We packed coolers of food in preparation for many hours of labor, so that Don and my mother wouldn’t starve this time! I had a shower (again, knowing I wouldn’t be able to have one of these for a few days) and a snack, then we made our way to the hospital at midnight.

I was glad I went into labor at night, when Alice was asleep, so that she’d miss that part and wake up with Auntie Rene, no disruption to her routine. The car ride to the hospital wasn’t as bad as it was with Alice’s labor, it was much more managable- so much in fact that I still wasn’t convinced we were really in labor, even though the contractions were regular at 7 min. apart. We got to the hospital and were directed to the assesment room, where I was hooked up to the fetal monitor and instructed to wait for a nurse to come and check me in 15 min.

My mother arrived as were just getting into the room, so it was perfect timing.

It was a busy night in L&D, so Nurse Judy took a while to come and check me; during this time, my contractions became much stronger and were every 4 minutes, like clockwork (Don could actually use his watch to predict when the next one was coming). I was laboring very well, and had Don hold my hand while I focused on one little part of his shirt, breathing through the contractions (without screaming!). We were doing very well and I was very geared up for the rest of my labor once I got into a room where I could move around (laying down is about the least ideal position for a laboring woman).

Nurse Judy finally came in to check me at about 1:30am. She had about 2 min. until my next contraction. She examined me and said I was 4 cm dialated, and kept feeling around and said “I feel feet” and then said baby wasen’t vertex. She next asked what I ate for supper. I told her I had a big steak dinner at 5:30pm. She told me baby was breech and I had to have a C-section. I said “My baby is breech because I ate steak?” I literally infered this because I was in complete shock that this was happening…she then apologized as she just broke my bag of water- which I felt her touch, then a burst of fluid- it very much felt like a water balloon inside me just burst. Fluid was everywhere, it soaked the mattress pad I was laying on plus the sheet covering me; she told me it was slightly green colored, which she said is normal for breech babies. Of course by now I was having another contraction, which pushed more amniotic fluid out, so it felt like I was peeing while contracting. Plus I was in tears over the news of a c-section, and could absolutely not focus on my labor.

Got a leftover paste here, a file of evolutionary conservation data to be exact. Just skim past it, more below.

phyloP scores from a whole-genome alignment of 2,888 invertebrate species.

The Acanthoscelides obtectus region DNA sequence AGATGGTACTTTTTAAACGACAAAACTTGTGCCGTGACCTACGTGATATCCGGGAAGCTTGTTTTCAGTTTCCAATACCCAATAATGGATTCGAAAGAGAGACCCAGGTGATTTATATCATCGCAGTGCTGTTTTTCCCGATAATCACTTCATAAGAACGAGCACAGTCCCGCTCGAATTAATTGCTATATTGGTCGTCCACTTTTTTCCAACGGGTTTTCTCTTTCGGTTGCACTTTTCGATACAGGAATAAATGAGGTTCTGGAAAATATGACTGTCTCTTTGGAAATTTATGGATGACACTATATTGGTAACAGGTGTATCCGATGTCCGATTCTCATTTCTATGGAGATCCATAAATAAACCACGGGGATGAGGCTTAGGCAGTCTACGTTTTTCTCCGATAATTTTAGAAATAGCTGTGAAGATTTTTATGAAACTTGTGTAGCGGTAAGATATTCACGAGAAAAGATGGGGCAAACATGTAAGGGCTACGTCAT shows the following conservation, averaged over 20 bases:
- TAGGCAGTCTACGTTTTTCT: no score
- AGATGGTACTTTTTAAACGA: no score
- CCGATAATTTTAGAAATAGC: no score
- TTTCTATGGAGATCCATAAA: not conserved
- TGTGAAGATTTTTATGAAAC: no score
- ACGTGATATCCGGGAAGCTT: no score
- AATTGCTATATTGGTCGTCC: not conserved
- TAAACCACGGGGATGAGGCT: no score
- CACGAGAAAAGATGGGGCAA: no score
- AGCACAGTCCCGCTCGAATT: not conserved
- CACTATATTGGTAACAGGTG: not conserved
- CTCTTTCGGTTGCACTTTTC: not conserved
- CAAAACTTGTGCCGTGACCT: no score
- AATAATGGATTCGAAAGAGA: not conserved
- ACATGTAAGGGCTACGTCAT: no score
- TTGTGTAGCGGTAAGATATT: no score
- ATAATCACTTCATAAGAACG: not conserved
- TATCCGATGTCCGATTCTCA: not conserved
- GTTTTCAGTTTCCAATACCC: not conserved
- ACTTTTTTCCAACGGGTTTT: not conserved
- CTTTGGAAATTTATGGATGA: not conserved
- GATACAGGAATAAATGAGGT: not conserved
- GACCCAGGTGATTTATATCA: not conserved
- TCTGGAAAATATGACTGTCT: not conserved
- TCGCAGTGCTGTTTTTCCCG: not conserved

Since we were changing gears, things now happened very quickly- nurse Judy told me to take off all my jewellery and put an IV in me right away, and a nurse came for blood work; Dr. Chan, the anestheseologist came in and there was a flood of paperwork. Dr. Pow arrived shortly after in his scrubs; he sat down on my bed and held my hand, reassuring me this was okay. This meant the world to me, I was so glad he was there, and for the delivery of my baby. He kept holding my hand and took over answering Judy’s questions for me while I was having contractions. Do Doctors do this anymore? I don’t know, but I’m so grateful mine does!

Dr. Chan explained the options about anesthetic ie/spinal vs. epidural; when I told him I have MS, he explained the only option was for an epidural, I couldn’t have a spinal due to that risk factor. I was given the salt shot thing, which I was told to drink like a shot, as I might gag if I sipped it, so I did, and it was indeed quite disgusting. (I remember Tammy telling me about this, so I was certainly not looking forward to it!) Dr. Mattathall came in briefly to introduce herself as the one who would be performing the surgery, though I don’t recall her really being there; it all happened so fast.

Once the paperwork was filled out, I was taken to the O.R. and Don went with Dr.Pow to get into his scrubs. Don said he and Dr. Pow had a good chat- he learned that Dr.Pow’s father is a surgeon, and they’d scrubbed in together. Don also got to watch Dr. Pow scrub up- something he describes as pretty cool to watch.

While this was happening, I was getting my epidural. Since I no longer had my labor partner, I had a nurse step in for this job, and she was very nice, thank God. She helped me through contractions- I had one while being preped for the epidural, and one while the needle was going in my spine (just as I did with Alice’s birth). It was strange to be leaning over a nurse while having this procedure done instead of Don- there wasen’t anyone in this room that I knew (Dr. Pow wasn’t scrubbed in yet).

Once the epidural was in, they laid me down on the O.R. table- which I noted seemed quite small, smaller than hospital beds- the O.R. was noteably small as well, smaller than I thought it might be. They immediately put up the drape and someone put a catheter in me (which I could still feel as the epidural haden’t taken effect yet). Don and Dr. Pow came in, I was happy to see my husband!! (even though I couldn’t see much of him, with his face and head covered, and wearing a gown- I told him he didn’t make a good doctor, he should stay an engineer…) I was shaking so bad, I couldn’t hold still- partly nerves, partly the epidural (I had the shakes with Alice too). I couldn’t see everyone present in the room, but Dr. Pow later explained that there was a team for me, and a team for baby. There was Dr. Mattathall who did the surgery, and Dr. Pow assisted. There was a scrub nurse and a circulation nurse, and Dr. Chan the anesthesiologist. That was my team. Baby had a team of 3- a respiratory therapist, a nurse and a resident on board.

For the surgery, Dr. Pow explained that I would feel a lot of tugging and pulling, and that the incision is through the skin layers only, and should not feel any pain. He said I may also experience a lot of pressure in my chest area as they get baby out, this is all normal.

He announced they’ve done some test areas and were happy with them ie/ I didn’t comment that I felt anything, and were going to start.